Although previous experience, co-morbidities and the risk of potentially fatal complications play a role in clinical decision-making, patient-specific modelling may become a daily approach for selection and optimisation of device-based treatment for heart failure patients. Willingness to adopt this integrated approach may be the key to further progress.

... Here, the system under consideration models the interaction between fluids and (often deformable) solid structures or particles, for example, in biomedical or aerospace engineering applications. [1][2][3] Well-established parallelization techniques, such as spatial domain decomposition methods, provide a straightforward and scalable approach for reducing the wall-clock time for many FSI algorithms. However, spatial parallelism saturates when communication tasks become dominant over computation tasks. ...

This paper presents some recent advances for parallel-in-time methods applied to linear elasticity. With recent computer architecture changes leading to stagnant clock speeds, but ever increasing numbers of cores, future speedups will be available through increased concurrency. Thus, sequential algorithms, such as time stepping, will suffer a bottleneck. This paper explores multigrid reduction in time (MGRIT) for an important application area, linear elasticity. Previously, efforts at parallel-in-time for elasticity have experienced difficulties, for example, the beating phenomenon. As a result, practical parallel-in-time algorithms for this application area currently do not exist. This paper proposes some solutions made possible by MGRIT (e.g., slow temporal coarsening and FCF-relaxation) and, more importantly, a different formulation of the problem that is more amenable to parallel-in-time methods. Using a recently developed convergence theory for MGRIT and Parareal, we show that the changed formulation of the problem avoids the instability issues and allows the reduction of the error using two temporal grids. We then extend our approach to the multilevel case, where we demonstrate how slow temporal coarsening improves convergence. The paper ends with supporting numerical results showing a practical algorithm enjoying speedup benefits over the sequential algorithm.

... A Lagrange multiplier coupling approach [79] can be applied to LVAD modelling [80] using fictitious domain methods [81][82] to address the interactions between the LVAD cannula and the ventricle at the expense of significant increase in computational time and instability in specific regions of interface between the fluid and solid meshes. To overcome these limitations, a fluid-solid left ventricular model coupled with a 0D Windkessel model [83][84] already successfully applied to different types of LVAD [85][86][87] can be used where optimization with high order interpolation at the fluid-solid boundary allows simulations of fluid-solid interaction over a complete cardiac cycle during LVAD support [88]. ...

The impact of ventricular assist devices (VADs) for the treatment of advanced heart failure has played a significant role as a bridge to transplant and more recently as a long-term solution for non eligible candidates. Continuous flow rotary blood pumps are currently the most popular devices in view of their smaller size, increased reliability and higher durability compared to pulsatile flow devices. The trend towards their use is increasing. Mathematical modelling and computer simulation are invaluable tools to investigate the interactions between VADs and the cardiovascular system. In view of its complexity, assumptions and simplifications have to be made in order to achieve a balance between computational time and reliability of the modelling approach. The time-varying elastance theory and lumped parameter models have been widely used for this purpose. Dynamic modelling with time-varying resistance and nonlinear time-varying lumped parameter models have been applied with promising results. Speed modulation and a Starling-like controller for continuous flow VADs are the subject of intense modelling and simulation to optimize loading conditions and achieve a more physiological response pattern. Simulations for continuous flow VADs are usually performed under steady flow conditions and optimization of the device is based on these results. A simulation-based approach in the context of patient-specific modelling as a potential preoperative strategy may be an additional tool to obtain more accurate predictions of the performance of these devices in a clinical setting. Besides, it would be a valuable training opportunity for medical and nursing staff involved with the care of this complex and challenging group of patients. The aim of this review is to give an overview of the different approaches currently used and attempt to link current thinking to future developments.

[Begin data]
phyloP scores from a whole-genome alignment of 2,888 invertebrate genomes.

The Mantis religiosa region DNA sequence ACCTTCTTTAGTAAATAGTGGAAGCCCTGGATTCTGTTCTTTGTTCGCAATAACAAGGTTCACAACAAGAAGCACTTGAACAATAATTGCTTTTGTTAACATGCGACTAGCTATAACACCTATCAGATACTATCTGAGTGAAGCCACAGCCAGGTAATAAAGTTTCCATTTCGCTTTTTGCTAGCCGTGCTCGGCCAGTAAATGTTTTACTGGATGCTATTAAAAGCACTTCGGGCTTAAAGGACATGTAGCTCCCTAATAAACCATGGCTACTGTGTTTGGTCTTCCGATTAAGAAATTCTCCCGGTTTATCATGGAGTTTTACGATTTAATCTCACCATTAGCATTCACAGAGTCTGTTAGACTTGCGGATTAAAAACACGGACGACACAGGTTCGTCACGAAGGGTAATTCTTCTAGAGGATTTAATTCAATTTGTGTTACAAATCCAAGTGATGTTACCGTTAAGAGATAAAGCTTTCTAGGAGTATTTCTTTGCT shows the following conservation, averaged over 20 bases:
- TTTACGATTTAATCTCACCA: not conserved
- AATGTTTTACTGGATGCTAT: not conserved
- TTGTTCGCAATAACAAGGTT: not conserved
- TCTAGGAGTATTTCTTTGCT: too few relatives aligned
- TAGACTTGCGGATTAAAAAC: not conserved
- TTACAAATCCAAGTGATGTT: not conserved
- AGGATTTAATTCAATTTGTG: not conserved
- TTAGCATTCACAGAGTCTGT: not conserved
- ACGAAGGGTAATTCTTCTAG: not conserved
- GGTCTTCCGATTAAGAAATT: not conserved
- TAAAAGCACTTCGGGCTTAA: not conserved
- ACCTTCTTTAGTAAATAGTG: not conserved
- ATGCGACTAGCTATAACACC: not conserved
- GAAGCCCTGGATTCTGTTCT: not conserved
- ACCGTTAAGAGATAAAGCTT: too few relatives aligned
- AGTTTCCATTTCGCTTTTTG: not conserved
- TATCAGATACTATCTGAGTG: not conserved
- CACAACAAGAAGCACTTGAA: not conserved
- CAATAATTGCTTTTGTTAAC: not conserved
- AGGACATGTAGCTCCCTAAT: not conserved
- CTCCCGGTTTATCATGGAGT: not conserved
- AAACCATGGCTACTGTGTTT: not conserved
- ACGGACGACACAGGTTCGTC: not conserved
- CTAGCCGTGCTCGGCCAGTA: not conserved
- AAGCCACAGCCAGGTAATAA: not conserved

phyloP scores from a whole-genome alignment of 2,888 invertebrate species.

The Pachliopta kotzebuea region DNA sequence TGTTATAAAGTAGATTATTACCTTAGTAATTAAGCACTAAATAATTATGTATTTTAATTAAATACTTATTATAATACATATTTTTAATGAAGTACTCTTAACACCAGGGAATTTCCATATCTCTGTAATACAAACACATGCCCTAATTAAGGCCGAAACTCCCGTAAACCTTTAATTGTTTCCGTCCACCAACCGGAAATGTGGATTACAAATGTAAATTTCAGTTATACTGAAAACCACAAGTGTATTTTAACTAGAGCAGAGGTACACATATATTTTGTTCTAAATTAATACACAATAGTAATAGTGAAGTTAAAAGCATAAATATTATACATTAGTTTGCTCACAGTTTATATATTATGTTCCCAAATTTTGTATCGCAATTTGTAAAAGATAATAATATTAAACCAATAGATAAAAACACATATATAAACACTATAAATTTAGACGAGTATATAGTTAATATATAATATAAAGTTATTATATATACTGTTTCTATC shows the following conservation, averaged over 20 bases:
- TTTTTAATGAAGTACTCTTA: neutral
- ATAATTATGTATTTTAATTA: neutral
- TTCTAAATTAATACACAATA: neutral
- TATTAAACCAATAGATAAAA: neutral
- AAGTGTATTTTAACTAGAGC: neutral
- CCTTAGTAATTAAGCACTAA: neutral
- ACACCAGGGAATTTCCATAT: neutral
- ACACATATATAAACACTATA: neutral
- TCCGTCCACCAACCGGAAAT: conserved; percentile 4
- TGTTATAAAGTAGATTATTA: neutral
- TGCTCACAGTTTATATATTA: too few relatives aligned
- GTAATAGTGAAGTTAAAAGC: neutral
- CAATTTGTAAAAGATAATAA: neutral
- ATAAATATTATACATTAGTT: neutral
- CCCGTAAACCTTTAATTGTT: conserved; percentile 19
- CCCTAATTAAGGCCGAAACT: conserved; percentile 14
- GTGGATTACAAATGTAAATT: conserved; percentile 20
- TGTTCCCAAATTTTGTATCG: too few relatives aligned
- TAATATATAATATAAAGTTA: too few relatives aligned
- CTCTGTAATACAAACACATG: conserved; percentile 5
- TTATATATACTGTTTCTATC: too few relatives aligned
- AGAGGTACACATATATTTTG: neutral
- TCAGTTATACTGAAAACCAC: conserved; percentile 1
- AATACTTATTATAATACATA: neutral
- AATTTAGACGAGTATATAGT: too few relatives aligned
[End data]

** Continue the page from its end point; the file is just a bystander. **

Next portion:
... Raised afterload and RV dilatation are associated with fiber reorientation toward the circumferential direction (32), and our data indicate that such adverse structural remodeling independently contributes to survival. (24,25). Atlas-based analysis in the heart has been applied to describing shape variation among asymptomatic adults, identifying persisting effects of preterm delivery on ventricular geometry, and demonstrating patterns of remodeling after myocardial infarction (9,26,27). ...